News

Students Lead New Mental Health Resource on Campus

By Riley Smith ‘21 English & Anthropology
Lawn signs on campus

Two Widener students have used their summer research projects to build a new way to access potentially life-saving mental health resources on campus.

Michaela Kolenkiewicz, a senior psychology major with a dual minor in French and sociology, and Christiana Dunn, a junior communication studies major with a concentration in public relations and advertising, transformed their research into a useful digital tool with the launch of the campus-wide “Breathe” campaign.

“We are trying to give everyone more access to mental health resources,” Kolenkiewicz said. “We want resources to be at people’s fingertips. You can go on myWidener on your phone and type in “Breathe” and get the suicide hotline and click ‘call’ and call right away. It’s a really great resource.”

Students place Breathe signs

Faculty mentor, Dr. Angela Corbo, associate professor and chair of communication studies, advised the students as they researched the promotion of mental health services on college campuses. They looked at a number of different services individually before deciding on a combined focus that led to the Breathe campaign.

Dunn specialized her work on athletes and NCAA requirements for mental health services in Division I and II schools. The research inspired her to provide student athletes at Widener, a Division III school with different NCAA requirements, easy access to campus mental health services.

Kolenkiewicz started her project by looking at how suicide is discussed on social media, which led her to consider ways students seek help online. That inspired her to build on the university’s new myWidener digital tool, hosted through the university website. Her interest in enhancing the resources available through myWidener led her to partner first with Dunn, and then with Widener’s Information Technology Services, or ITS.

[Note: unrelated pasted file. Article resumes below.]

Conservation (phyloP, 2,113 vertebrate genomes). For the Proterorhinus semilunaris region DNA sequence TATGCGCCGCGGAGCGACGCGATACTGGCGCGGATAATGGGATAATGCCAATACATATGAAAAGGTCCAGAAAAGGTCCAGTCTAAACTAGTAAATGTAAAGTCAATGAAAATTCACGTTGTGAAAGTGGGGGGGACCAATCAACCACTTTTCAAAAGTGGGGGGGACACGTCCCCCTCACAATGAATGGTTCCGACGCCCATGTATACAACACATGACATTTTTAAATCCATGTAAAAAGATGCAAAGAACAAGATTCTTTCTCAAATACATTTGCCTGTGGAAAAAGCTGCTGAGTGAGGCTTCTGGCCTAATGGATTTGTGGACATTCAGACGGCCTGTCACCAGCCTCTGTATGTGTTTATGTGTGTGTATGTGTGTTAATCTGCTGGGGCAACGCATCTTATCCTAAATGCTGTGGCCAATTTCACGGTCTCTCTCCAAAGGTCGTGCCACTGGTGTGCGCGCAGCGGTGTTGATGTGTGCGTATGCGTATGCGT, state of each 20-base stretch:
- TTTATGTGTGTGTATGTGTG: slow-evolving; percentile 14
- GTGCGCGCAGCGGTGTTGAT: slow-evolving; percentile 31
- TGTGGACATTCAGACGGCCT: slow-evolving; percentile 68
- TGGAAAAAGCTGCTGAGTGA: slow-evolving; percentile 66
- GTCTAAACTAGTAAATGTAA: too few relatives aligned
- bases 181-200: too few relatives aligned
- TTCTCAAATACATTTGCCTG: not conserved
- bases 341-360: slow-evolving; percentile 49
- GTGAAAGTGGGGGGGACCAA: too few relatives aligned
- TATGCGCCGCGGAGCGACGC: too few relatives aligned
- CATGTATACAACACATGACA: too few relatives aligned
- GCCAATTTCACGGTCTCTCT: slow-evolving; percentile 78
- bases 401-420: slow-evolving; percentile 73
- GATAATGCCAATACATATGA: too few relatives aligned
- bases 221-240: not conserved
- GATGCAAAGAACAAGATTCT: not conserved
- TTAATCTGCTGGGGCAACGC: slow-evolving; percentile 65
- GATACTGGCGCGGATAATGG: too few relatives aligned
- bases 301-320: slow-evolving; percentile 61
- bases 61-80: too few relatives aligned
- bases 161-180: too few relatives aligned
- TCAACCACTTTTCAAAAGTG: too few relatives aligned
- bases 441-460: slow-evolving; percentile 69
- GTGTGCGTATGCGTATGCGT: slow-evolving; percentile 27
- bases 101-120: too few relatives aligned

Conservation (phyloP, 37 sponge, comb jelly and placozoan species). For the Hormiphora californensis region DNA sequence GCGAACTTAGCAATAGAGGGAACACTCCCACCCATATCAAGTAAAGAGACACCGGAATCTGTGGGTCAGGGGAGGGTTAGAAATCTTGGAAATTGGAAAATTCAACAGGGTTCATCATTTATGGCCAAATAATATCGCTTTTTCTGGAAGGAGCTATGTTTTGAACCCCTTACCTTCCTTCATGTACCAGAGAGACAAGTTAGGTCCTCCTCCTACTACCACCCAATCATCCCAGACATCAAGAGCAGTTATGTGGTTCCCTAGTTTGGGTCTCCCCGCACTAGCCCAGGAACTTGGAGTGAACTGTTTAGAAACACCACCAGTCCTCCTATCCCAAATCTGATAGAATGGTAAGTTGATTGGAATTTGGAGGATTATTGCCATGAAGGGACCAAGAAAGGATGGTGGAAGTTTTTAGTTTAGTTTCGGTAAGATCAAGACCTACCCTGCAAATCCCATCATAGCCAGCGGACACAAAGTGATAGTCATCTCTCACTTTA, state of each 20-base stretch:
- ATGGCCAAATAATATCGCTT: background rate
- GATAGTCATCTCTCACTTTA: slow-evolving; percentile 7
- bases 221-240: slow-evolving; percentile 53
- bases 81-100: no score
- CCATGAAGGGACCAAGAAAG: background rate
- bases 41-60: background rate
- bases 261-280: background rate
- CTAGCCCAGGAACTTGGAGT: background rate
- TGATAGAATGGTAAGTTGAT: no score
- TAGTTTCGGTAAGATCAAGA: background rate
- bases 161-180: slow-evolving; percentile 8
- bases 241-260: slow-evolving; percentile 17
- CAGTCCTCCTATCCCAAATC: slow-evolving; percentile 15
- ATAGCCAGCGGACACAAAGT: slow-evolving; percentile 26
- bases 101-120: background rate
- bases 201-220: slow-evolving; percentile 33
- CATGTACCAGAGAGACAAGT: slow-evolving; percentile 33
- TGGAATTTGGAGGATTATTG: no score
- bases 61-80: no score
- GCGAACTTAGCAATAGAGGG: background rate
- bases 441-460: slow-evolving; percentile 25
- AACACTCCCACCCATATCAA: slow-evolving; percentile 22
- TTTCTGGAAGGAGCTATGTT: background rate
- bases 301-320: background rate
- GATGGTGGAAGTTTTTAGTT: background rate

Together, the group developed the myWidener platform linking mental health resources into one area.

When people type “breathe” into myWidener, a linked list of resources appears, providing access to the national suicide hotline, Widener counseling services, campus emergency services, health and wellness resources, academic support services, Title IX contacts, and more.

We’re giving better access to the resources on campus so people can now utilize myWidener when they need to reach out and ask for help.” Michaela Kolenkiewicz.

Kolenkiewicz and Dunn started with two different research goals but were able to weave them together under the Breathe campaign. Widener gave them the direct access to resources and administrative connections that made their research projects outstanding educational experiences. Faculty mentorship and feedback, and support from partners in ITS, helped them build problem-solving skills that will be valuable assets when they begin careers.

Breathe resource on cell phone

Corbo said the myWidener platform was the ideal portal for this information, and ITS staff helped the students connect that technology with existing resources on the Widener website.

“The students and I are incredibly grateful for the campus support on this project,” Corbo said, noting initiatives like this boost students’ confidence with, and competence in, research processes. “Undergraduate research is a transformational experience for students.”

The students placed signs around campus to raise awareness about the new resource, and sponsored several stress-buster events. They hope to continue with the promotion of mental health services in 2020.

“We want this not to just be for the students, but for the faculty too,” Dunn said. “We want this to be for the entire campus. Not just for student athletes or the student body, but the entire Widener community.”

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